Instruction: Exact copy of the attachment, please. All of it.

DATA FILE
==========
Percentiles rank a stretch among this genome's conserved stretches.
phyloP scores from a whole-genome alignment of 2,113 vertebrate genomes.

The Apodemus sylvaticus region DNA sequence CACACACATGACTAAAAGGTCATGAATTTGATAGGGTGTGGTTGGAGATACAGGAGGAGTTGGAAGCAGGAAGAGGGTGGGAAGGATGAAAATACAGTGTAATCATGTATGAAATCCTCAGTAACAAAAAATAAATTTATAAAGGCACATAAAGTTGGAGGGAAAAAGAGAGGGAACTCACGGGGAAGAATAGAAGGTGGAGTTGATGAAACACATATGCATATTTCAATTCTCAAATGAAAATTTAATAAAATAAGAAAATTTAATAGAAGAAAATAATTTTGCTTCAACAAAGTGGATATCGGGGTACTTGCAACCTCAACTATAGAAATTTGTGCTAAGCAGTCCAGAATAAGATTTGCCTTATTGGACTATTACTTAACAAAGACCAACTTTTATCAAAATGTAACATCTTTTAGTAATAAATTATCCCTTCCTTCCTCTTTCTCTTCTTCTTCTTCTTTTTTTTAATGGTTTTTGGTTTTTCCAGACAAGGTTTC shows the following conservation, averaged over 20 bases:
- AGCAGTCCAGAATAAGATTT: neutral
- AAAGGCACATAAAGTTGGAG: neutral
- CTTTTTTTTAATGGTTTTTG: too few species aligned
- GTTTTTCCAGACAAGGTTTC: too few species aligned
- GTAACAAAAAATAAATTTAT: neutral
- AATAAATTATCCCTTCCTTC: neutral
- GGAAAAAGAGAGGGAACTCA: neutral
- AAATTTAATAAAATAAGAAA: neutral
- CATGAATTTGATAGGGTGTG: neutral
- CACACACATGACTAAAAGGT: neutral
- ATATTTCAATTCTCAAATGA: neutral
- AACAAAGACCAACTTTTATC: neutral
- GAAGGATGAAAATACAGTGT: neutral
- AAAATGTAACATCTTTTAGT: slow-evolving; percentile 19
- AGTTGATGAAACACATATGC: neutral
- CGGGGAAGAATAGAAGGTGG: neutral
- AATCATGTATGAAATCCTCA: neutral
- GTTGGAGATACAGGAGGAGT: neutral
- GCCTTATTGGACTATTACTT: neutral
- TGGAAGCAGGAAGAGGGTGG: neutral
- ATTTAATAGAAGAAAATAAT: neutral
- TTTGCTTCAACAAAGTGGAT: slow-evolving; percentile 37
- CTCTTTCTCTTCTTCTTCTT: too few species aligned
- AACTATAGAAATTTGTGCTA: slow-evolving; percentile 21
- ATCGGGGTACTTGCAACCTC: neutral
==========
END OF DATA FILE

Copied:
Percentiles rank a stretch among this genome's conserved stretches.
phyloP scores from a whole-genome alignment of 2,113 vertebrate genomes.

The Apodemus sylvaticus region DNA sequence CACACACATGACTAAAAGGTCATGAATTTGATAGGGTGTGGTTGGAGATACAGGAGGAGTTGGAAGCAGGAAGAGGGTGGGAAGGATGAAAATACAGTGTAATCATGTATGAAATCCTCAGTAACAAAAAATAAATTTATAAAGGCACATAAAGTTGGAGGGAAAAAGAGAGGGAACTCACGGGGAAGAATAGAAGGTGGAGTTGATGAAACACATATGCATATTTCAATTCTCAAATGAAAATTTAATAAAATAAGAAAATTTAATAGAAGAAAATAATTTTGCTTCAACAAAGTGGATATCGGGGTACTTGCAACCTCAACTATAGAAATTTGTGCTAAGCAGTCCAGAATAAGATTTGCCTTATTGGACTATTACTTAACAAAGACCAACTTTTATCAAAATGTAACATCTTTTAGTAATAAATTATCCCTTCCTTCCTCTTTCTCTTCTTCTTCTTCTTTTTTTTAATGGTTTTTGGTTTTTCCAGACAAGGTTTC shows the following conservation, averaged over 20 bases:
- AGCAGTCCAGAATAAGATTT: neutral
- AAAGGCACATAAAGTTGGAG: neutral
- CTTTTTTTTAATGGTTTTTG: too few species aligned
- GTTTTTCCAGACAAGGTTTC: too few species aligned
- GTAACAAAAAATAAATTTAT: neutral
- AATAAATTATCCCTTCCTTC: neutral
- GGAAAAAGAGAGGGAACTCA: neutral
- AAATTTAATAAAATAAGAAA: neutral
- CATGAATTTGATAGGGTGTG: neutral
- CACACACATGACTAAAAGGT: neutral
- ATATTTCAATTCTCAAATGA: neutral
- AACAAAGACCAACTTTTATC: neutral
- GAAGGATGAAAATACAGTGT: neutral
- AAAATGTAACATCTTTTAGT: slow-evolving; percentile 19
- AGTTGATGAAACACATATGC: neutral
- CGGGGAAGAATAGAAGGTGG: neutral
- AATCATGTATGAAATCCTCA: neutral
- GTTGGAGATACAGGAGGAGT: neutral
- GCCTTATTGGACTATTACTT: neutral
- TGGAAGCAGGAAGAGGGTGG: neutral
- ATTTAATAGAAGAAAATAAT: neutral
- TTTGCTTCAACAAAGTGGAT: slow-evolving; percentile 37
- CTCTTTCTCTTCTTCTTCTT: too few species aligned
- AACTATAGAAATTTGTGCTA: slow-evolving; percentile 21
- ATCGGGGTACTTGCAACCTC: neutral